Click to view Figure 4.0-5

Figure 4.0-5 Upper Colorado River USGS Watersheds

Surface Water Hydrology

The U.S. Geological Survey (USGS) divides and subdivides the United States into successively smaller hydrologic units based on hydrologic features.  These units are classified into four levels. From largest to smallest these are: regions, subregions, accounting units and cataloging units.  A hydrologic unit code (HUC) consisting of two digits for each level in the system is used to identify any hydrologic area (Seaber et al., 1987). A 6-digit unit code corresponds to accounting units, which are used by the USGS for designing and managing the National Water Data Network.  (See Figure 4.0-5)


Bill Williams Watershed

The Bill Williams watershed has a drainage area of about 5,393 sq. miles (NEMO, 2005).  The watershed drains into Lake Havasu just upstream of Parker Dam near the southern boundary of the planning area.  The greatest elevational range in the planning area, from 8,417 feet at Hualapai Peak to 450 feet north of Parker Dam, is found in the watershed.  The watershed includes the Bill Williams Basin, most of the Big Sandy Basin and the southern portion of the Sacramento Valley Basin.  The watershed is drained by the Bill Williams River and its major tributaries, the Big Sandy and the Santa Maria Rivers and by Burro Creek.  A number of perennial streams exist in the watershed including segments of the Big Sandy River, the Bill Williams River, Burro Creek, Kirkland Creek, Date Creek, the Santa Maria River, and Trout Creek.  Numerous intermittent streams are also present (Figures 4.1-5 and 4.2-5)

Construction of Alamo Dam on the Bill Williams River in 1968 significantly impacted streamflow below the dam. Built as a flood-control structure, the dam is now operated in a manner to benefit downriver wildlife refuges and vegetation along the river.  According to NEMO (2005), 185 miles of perennial streamflow exist in the watershed, mostly restricted to the main stem of the Bill Williams River. Water levels in the Bill Williams River below Alamo Dam are affected by the water levels in Lake Havasu.  Alamo Lake is the largest lake in the watershed with about 13,400 acres of open water surface.  Prior to dam construction the Bill Williams River produced some of the largest floods in Arizona history, with a peak discharge (200,000 ft3/s) comparable to the largest known Colorado River floods (Webb and others, 2007).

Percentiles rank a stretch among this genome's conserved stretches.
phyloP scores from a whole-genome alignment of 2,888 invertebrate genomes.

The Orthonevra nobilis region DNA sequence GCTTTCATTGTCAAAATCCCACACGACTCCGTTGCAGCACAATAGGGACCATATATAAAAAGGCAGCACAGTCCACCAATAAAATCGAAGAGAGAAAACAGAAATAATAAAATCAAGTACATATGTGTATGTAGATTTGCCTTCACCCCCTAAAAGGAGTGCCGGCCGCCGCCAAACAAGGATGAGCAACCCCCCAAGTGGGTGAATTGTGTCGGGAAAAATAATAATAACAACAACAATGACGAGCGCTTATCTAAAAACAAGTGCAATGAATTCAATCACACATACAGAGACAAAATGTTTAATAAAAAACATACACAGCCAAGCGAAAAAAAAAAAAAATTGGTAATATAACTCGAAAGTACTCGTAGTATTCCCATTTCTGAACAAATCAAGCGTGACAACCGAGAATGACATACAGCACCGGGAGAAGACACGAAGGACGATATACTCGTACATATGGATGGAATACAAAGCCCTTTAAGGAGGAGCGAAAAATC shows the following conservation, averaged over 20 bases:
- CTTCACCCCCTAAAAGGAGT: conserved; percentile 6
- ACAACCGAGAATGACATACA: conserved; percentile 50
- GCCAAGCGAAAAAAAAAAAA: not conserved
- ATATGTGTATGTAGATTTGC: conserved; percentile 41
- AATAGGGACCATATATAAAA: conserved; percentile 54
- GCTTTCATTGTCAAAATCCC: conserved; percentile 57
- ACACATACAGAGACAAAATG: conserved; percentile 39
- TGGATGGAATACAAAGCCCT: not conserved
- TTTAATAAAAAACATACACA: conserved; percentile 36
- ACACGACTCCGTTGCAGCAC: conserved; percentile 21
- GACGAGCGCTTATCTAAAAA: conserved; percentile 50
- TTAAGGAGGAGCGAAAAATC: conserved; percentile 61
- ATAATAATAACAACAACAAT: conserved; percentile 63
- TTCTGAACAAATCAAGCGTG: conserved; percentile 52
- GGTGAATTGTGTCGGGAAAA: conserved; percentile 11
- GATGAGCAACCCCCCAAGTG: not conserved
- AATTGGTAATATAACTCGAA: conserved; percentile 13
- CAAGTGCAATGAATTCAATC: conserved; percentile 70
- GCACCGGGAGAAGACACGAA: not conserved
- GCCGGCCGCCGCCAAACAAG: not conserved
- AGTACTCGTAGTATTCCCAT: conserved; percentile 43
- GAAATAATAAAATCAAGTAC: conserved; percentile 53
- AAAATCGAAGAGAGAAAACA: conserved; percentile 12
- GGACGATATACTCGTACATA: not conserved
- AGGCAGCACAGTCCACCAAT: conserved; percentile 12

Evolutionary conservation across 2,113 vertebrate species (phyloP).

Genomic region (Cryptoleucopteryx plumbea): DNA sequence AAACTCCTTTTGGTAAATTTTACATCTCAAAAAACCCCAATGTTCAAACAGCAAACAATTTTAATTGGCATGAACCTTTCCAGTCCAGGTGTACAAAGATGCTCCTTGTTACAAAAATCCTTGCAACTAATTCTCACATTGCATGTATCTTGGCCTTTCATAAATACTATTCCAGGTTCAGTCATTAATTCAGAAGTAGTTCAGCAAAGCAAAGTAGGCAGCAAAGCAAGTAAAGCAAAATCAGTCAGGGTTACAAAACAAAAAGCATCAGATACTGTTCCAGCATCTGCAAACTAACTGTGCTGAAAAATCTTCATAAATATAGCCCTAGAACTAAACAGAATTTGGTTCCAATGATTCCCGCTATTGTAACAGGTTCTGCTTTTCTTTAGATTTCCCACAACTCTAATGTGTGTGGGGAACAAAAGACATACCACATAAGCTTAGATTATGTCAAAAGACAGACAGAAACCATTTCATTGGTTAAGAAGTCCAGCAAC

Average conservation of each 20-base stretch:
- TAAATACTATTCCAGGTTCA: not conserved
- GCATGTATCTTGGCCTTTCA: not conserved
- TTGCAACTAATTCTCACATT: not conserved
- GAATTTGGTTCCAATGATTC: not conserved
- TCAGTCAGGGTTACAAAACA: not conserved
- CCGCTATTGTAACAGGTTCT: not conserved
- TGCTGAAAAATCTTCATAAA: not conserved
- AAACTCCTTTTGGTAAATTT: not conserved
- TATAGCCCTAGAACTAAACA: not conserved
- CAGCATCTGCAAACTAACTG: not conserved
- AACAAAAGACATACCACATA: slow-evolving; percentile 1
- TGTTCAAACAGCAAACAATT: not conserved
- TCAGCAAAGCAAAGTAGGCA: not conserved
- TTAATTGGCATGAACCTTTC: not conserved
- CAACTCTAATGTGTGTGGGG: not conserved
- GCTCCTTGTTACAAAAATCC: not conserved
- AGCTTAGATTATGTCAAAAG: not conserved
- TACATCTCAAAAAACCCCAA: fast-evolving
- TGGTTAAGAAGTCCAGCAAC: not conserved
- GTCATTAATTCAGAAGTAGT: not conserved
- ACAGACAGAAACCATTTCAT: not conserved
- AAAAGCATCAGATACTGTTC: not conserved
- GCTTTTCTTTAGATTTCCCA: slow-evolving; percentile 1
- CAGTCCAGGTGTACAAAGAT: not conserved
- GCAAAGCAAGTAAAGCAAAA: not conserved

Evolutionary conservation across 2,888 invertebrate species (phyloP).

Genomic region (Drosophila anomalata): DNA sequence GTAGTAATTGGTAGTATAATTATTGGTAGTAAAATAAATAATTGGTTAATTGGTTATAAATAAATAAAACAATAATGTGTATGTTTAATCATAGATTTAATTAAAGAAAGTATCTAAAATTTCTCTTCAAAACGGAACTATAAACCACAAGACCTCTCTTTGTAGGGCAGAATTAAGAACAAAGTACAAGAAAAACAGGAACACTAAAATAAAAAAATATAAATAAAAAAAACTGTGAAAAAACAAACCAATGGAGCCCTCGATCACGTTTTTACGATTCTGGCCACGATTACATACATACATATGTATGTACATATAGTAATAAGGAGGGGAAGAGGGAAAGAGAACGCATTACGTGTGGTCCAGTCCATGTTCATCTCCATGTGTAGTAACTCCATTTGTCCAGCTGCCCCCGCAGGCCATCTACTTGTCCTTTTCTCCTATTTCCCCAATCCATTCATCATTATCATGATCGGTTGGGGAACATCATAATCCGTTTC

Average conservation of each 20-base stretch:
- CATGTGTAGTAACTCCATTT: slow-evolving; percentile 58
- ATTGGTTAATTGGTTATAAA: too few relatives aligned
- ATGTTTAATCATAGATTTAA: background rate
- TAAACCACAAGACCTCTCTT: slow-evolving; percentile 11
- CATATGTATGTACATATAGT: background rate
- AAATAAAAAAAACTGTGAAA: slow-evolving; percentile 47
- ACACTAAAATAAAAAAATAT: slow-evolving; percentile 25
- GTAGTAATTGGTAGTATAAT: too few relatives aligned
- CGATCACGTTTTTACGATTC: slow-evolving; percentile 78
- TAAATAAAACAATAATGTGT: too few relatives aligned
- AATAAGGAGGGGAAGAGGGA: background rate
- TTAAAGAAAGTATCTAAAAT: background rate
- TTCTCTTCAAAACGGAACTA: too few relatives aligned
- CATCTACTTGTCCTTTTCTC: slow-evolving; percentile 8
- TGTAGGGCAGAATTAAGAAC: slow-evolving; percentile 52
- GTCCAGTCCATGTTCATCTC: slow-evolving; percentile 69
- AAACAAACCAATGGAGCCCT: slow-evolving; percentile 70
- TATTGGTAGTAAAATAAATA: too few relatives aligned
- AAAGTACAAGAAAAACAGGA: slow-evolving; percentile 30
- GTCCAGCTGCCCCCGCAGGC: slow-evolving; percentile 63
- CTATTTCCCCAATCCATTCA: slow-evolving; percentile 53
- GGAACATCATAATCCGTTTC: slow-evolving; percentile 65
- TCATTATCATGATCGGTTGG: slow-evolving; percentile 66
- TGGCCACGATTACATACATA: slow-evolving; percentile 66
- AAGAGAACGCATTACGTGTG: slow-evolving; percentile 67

Bill Williams River

Bill Williams River near the confluence with the Colorado River, Bill Williams Basin.  Construction of Alamo Dam in 1968 significantly impacted streamflow below the dam.  The dam is now operated in a manner to benefit downriver wildlife refuges and vegetation along the river.

Median annual streamflow in the Bill Williams River below Alamo Dam is about 34,000 acre-feet, but a maximum annual flow of almost 702,000 acre-feet was recorded in 1993.  By comparison, the median annual flow at a gage on the Santa Maria River upstream of the dam is about 10,000 af.  The median annual flow recorded at a gage south of Wikieup on the other major tributary to the Bill Williams River, the Big Sandy River, is about 27,000 af.

Within the watershed, perennial streams originate from spring discharges from crystalline rocks.  Most of the public water supply for the town of Bagdad comes from spring flow that discharges to Francis Creek, a tributary to Burro Creek.  Twelve large springs have been identified in the watershed; the largest is located in the Big Sandy Basin where discharge from an unnamed spring south of Cane Springs measured 1,600 gpm.  The largest spring in the Bill Williams Basin was measured at 228 gpm.  There are no large springs reported in the Sacramento Valley Basin portion of the watershed.  Most springs are located in the vicinity of Valentine, along the Big Sandy River, and near the eastern boundary of the Bill Williams Basin.  All measurements were taken prior to 1980 and some measurements are as old as 1943; therefore, the reported discharges may no longer be representative of current conditions.